2: The police watchdog is investigating whether riot squad officers, unhappy with a magistrate's judgment, may have fed false information to a radio station and a newspaper to discredit him. In what would be a highly improper assault on the NSW courts if proven, officers from the public order riot squad allegedly took umbrage when a Local Court magistrate, David Heilpern, found three policemen - including two riot squad officers - had possibly "tweaked" their evidence in a Taser case.

It really seems like the first thing to be tasered by tasers is the truth.

Taser International's appeal derailed by their own fine print

Taser International's lawyer David Neave must be wondering if he could wear a paper bag over his head this morning. I suppose if a client started coughing-up bits of BBQ Panda during a WWF convention it might be almost as awkward as representing Taser International under these circumstances. Whatever they're paying him, it's not enough.

The Province - Manufacturer's 'fine print' on Taser's risks backs Braidwood [LINK]

The directive, released just two months after Braidwood's first report, is entitled "TASER Training Bulletin 15.0, Medical Research Updated and Revised Warnings."

Jones said the bulletin went even farther than Braidwood in recommending how it should be deployed against human beings. "Aiming away from the heart was not among the commissioner's recommendations, though he recognized its value in training situations."

The government lawyer questioned why Taser is pressing its case if it doesn't disagree with the commissioner.

"It's hard to say why. Perhaps it is because Commissioner Braidwood's views were clear, plainspoken and widely and prominently disseminated, where Taser's own indistinguishable conclusion . . . is tucked away among fine print," Jones said.

The Taser admission renders the petition "futile" and thus unsuitable for judicial review, he argued. ...


Crazy times.

'Bucket of turds' - an important concept when listening to taser spokespuppets

Explanation extracted from [LINK] (11 Jan. 2008).

You need to know this concept if you're to stay sane and prevent your head from exploding when forced to listen to certain pro-taser 'front men' giving their crazy, truth-defying "tasers-R-safe" spiels.


'Bucket of turds' explained:

Some people have an amazing skill. They can walk out onto a stage in front of a thousand people and in front of the world media, plop down a large bucket of turds, gently step into the bucket of turds with both feet, then make a one-hour speech and take one hour of questions, and somehow - throughout the entire event - never make any mention of, nor any reference to, the bucket of turds.

If any explicit or direct questions are asked about the bucket of turds, then a long-winded answer will ensue that inexplicably spins around and amazingly continues to avoid any mention of the bucket of turds.

Sometimes I think that the subsequent applause is for the actual skill involved; not for the typically inane position taken by such people on important issues.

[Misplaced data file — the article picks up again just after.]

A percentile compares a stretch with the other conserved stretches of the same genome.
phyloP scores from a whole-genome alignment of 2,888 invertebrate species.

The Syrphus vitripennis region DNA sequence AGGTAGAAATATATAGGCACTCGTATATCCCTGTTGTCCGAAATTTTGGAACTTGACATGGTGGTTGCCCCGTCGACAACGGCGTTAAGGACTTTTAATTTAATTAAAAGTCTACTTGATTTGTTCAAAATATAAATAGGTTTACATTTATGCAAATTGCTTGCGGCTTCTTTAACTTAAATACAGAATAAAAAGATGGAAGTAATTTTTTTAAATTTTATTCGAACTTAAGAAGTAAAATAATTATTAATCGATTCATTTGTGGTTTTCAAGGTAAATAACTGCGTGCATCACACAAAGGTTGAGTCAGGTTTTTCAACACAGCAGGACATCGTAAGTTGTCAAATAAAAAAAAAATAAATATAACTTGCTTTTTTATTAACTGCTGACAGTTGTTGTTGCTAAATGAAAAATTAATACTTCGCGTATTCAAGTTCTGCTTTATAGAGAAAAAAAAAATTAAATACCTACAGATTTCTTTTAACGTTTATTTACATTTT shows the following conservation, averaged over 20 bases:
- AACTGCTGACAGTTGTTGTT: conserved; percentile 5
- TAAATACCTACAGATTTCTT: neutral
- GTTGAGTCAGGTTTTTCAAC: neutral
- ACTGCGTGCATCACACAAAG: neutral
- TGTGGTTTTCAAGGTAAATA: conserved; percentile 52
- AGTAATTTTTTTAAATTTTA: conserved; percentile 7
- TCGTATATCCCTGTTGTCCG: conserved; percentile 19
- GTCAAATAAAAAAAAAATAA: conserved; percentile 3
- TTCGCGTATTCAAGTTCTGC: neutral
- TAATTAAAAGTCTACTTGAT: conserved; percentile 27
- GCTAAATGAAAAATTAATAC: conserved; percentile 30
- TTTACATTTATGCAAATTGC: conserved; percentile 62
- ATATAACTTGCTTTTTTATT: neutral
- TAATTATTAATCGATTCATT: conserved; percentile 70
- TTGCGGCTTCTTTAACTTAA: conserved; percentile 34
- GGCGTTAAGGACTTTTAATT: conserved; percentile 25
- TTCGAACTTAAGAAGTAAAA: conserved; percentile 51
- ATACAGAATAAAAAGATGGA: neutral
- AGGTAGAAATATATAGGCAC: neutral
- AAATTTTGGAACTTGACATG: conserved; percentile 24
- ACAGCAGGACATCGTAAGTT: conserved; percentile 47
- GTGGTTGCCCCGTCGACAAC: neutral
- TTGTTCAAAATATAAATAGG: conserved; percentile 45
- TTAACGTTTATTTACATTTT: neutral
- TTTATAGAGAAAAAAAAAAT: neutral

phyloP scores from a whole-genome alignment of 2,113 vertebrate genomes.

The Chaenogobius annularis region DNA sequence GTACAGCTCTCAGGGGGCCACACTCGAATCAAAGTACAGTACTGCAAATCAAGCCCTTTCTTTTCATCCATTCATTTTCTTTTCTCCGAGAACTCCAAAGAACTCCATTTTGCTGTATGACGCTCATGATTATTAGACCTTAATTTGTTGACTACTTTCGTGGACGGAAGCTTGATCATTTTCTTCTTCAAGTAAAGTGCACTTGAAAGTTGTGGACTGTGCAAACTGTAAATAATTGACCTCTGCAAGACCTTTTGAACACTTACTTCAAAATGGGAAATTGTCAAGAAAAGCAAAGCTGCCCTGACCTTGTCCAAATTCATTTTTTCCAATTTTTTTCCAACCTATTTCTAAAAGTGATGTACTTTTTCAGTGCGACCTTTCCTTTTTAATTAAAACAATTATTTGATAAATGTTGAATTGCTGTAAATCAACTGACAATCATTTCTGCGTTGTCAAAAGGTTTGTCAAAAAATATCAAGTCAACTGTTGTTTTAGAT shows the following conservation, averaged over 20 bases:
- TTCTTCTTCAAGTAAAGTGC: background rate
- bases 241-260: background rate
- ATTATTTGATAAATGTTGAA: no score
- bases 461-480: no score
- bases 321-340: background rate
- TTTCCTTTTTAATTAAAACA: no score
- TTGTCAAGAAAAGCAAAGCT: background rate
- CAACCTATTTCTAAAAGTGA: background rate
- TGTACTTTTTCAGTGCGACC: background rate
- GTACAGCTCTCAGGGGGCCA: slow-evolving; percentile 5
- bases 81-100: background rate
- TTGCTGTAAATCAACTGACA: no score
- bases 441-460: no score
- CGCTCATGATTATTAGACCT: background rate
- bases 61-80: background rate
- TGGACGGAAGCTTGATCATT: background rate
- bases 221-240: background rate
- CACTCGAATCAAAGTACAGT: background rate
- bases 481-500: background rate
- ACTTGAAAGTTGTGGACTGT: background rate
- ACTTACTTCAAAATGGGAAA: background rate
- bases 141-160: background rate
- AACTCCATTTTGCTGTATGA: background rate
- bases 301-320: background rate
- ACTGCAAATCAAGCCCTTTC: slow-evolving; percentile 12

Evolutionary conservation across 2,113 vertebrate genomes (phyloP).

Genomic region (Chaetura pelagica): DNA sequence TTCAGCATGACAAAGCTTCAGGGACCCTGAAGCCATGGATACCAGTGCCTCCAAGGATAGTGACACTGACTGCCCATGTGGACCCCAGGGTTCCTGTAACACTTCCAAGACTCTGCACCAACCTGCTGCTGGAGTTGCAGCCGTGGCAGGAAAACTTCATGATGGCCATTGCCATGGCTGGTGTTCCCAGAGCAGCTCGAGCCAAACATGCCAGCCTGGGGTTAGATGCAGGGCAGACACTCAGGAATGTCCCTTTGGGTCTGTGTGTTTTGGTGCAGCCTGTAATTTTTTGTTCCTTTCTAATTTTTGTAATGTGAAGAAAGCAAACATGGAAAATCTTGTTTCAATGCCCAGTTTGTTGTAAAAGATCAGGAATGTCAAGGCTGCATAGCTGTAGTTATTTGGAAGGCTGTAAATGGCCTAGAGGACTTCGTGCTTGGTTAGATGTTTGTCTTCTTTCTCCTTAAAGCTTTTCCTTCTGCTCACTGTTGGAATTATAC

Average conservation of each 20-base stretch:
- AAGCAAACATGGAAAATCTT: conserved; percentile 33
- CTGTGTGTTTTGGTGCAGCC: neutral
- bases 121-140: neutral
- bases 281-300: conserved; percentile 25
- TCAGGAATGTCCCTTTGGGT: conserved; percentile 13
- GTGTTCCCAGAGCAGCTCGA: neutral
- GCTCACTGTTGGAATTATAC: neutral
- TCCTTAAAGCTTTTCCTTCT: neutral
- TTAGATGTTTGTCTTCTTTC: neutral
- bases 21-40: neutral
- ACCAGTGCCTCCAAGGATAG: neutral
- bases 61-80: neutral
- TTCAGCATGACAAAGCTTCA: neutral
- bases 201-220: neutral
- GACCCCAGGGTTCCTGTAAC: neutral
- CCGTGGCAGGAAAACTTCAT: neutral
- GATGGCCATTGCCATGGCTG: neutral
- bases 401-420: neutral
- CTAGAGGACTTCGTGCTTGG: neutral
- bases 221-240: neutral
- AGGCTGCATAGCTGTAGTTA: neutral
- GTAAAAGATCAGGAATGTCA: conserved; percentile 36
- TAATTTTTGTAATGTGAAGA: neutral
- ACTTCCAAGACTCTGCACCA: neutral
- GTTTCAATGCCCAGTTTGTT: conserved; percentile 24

'Bucket of turds' - once you know what it's called, then you can start to see it everywhere.

An imaginary discourse about taser safety margins

Repost from February 2008 [LINK]

An imaginary discourse with someone we'll just call Mr. Smith.

Q: What is the inherent safety margin for 'the taser'?
A: 15 to 1. [LINK]

[The remainder of these answers are predicted - these are not actual answers. If only someone was able to follow this line of questioning...]

Q: Upon what is this 15 to 1 safety margin for 'the taser' based?
A: Many years of medical and scientific studies.

Q: Many years? Many many years? Going back how far?
A: Yes, many many years. Going back into the 1990s. Huge thick stack of reports.

Q: When you refer to 'the taser', or answer questions about 'the taser', to which model are you referring?
A: There are several models, including the M26 and the X26.

Q: Are they all the same?
A: No.

Q: So which friggen' taser model are you referring to?
A: Whichever one I want to at the time. If you're not asking specific-enough questions, then my answer will be based on the model providing the most favorable-sounding answers.

Q: When was the X26 introduced?
A: In 2003.

Q: Does it have the same electric discharge waveform as the M26?
A: No. It is slightly lower amplitude, much lower frequency, and 100% continuous duty cycle at 19Hz.

Q: So any safety studies applicable to the M26 would not apply to the X26, would they?
A: It would be reasonable to conclude that your statement is, at its fundamental core, essentially not incorrect.

Q: So, is the "15 to 1" safety margin (being based on many many years of studies) applicable to the M26 or the X26? Which of 'the taser' is this safety margin applicable to?
A: No comment.

Q: What safety advantage results from using the high frequency waveform, such as the 50,000 Hz in the case of the waveform used on the older M26 model?
A: According to our experts, high frequency provides a 100 to 1 safety improvement over power line frequencies. This is what makes 'the taser' safe.

Q: Does 'the taser' use such high frequencies?
A: Ah, yes.

Q: What is your most popular model.
A: The X26 introduced in 2003 is our best seller by far.